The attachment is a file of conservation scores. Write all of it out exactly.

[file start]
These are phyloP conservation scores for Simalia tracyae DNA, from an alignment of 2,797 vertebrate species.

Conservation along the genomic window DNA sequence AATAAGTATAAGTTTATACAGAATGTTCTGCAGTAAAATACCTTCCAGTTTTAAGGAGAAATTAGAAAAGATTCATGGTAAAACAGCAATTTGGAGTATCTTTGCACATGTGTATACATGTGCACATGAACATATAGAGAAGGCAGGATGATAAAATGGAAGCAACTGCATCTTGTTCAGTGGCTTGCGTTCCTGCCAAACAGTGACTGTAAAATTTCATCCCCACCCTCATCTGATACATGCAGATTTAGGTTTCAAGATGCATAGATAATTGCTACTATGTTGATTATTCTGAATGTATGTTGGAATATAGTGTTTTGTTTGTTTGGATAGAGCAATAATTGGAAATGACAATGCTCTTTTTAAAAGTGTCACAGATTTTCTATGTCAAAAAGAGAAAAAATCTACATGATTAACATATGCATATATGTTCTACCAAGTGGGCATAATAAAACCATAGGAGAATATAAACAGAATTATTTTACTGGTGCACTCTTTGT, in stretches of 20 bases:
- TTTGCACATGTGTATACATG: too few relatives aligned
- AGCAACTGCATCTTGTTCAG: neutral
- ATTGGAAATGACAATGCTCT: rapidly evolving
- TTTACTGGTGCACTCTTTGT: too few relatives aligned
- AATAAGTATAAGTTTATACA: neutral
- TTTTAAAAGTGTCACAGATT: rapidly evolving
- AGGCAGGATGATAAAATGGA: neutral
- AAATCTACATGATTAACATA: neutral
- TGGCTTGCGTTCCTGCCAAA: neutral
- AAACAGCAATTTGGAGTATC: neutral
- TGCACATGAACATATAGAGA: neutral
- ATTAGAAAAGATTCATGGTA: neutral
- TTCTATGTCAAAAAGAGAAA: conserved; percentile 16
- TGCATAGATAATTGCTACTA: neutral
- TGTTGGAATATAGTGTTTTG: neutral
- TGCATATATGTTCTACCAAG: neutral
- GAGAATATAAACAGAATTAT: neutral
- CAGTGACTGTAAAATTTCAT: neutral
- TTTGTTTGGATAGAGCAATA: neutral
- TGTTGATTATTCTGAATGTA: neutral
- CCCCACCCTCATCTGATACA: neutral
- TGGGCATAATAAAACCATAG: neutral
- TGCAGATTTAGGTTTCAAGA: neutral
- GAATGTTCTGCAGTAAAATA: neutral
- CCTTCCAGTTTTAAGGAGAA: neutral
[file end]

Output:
These are phyloP conservation scores for Simalia tracyae DNA, from an alignment of 2,797 vertebrate species.

Conservation along the genomic window DNA sequence AATAAGTATAAGTTTATACAGAATGTTCTGCAGTAAAATACCTTCCAGTTTTAAGGAGAAATTAGAAAAGATTCATGGTAAAACAGCAATTTGGAGTATCTTTGCACATGTGTATACATGTGCACATGAACATATAGAGAAGGCAGGATGATAAAATGGAAGCAACTGCATCTTGTTCAGTGGCTTGCGTTCCTGCCAAACAGTGACTGTAAAATTTCATCCCCACCCTCATCTGATACATGCAGATTTAGGTTTCAAGATGCATAGATAATTGCTACTATGTTGATTATTCTGAATGTATGTTGGAATATAGTGTTTTGTTTGTTTGGATAGAGCAATAATTGGAAATGACAATGCTCTTTTTAAAAGTGTCACAGATTTTCTATGTCAAAAAGAGAAAAAATCTACATGATTAACATATGCATATATGTTCTACCAAGTGGGCATAATAAAACCATAGGAGAATATAAACAGAATTATTTTACTGGTGCACTCTTTGT, in stretches of 20 bases:
- TTTGCACATGTGTATACATG: too few relatives aligned
- AGCAACTGCATCTTGTTCAG: neutral
- ATTGGAAATGACAATGCTCT: rapidly evolving
- TTTACTGGTGCACTCTTTGT: too few relatives aligned
- AATAAGTATAAGTTTATACA: neutral
- TTTTAAAAGTGTCACAGATT: rapidly evolving
- AGGCAGGATGATAAAATGGA: neutral
- AAATCTACATGATTAACATA: neutral
- TGGCTTGCGTTCCTGCCAAA: neutral
- AAACAGCAATTTGGAGTATC: neutral
- TGCACATGAACATATAGAGA: neutral
- ATTAGAAAAGATTCATGGTA: neutral
- TTCTATGTCAAAAAGAGAAA: conserved; percentile 16
- TGCATAGATAATTGCTACTA: neutral
- TGTTGGAATATAGTGTTTTG: neutral
- TGCATATATGTTCTACCAAG: neutral
- GAGAATATAAACAGAATTAT: neutral
- CAGTGACTGTAAAATTTCAT: neutral
- TTTGTTTGGATAGAGCAATA: neutral
- TGTTGATTATTCTGAATGTA: neutral
- CCCCACCCTCATCTGATACA: neutral
- TGGGCATAATAAAACCATAG: neutral
- TGCAGATTTAGGTTTCAAGA: neutral
- GAATGTTCTGCAGTAAAATA: neutral
- CCTTCCAGTTTTAAGGAGAA: neutral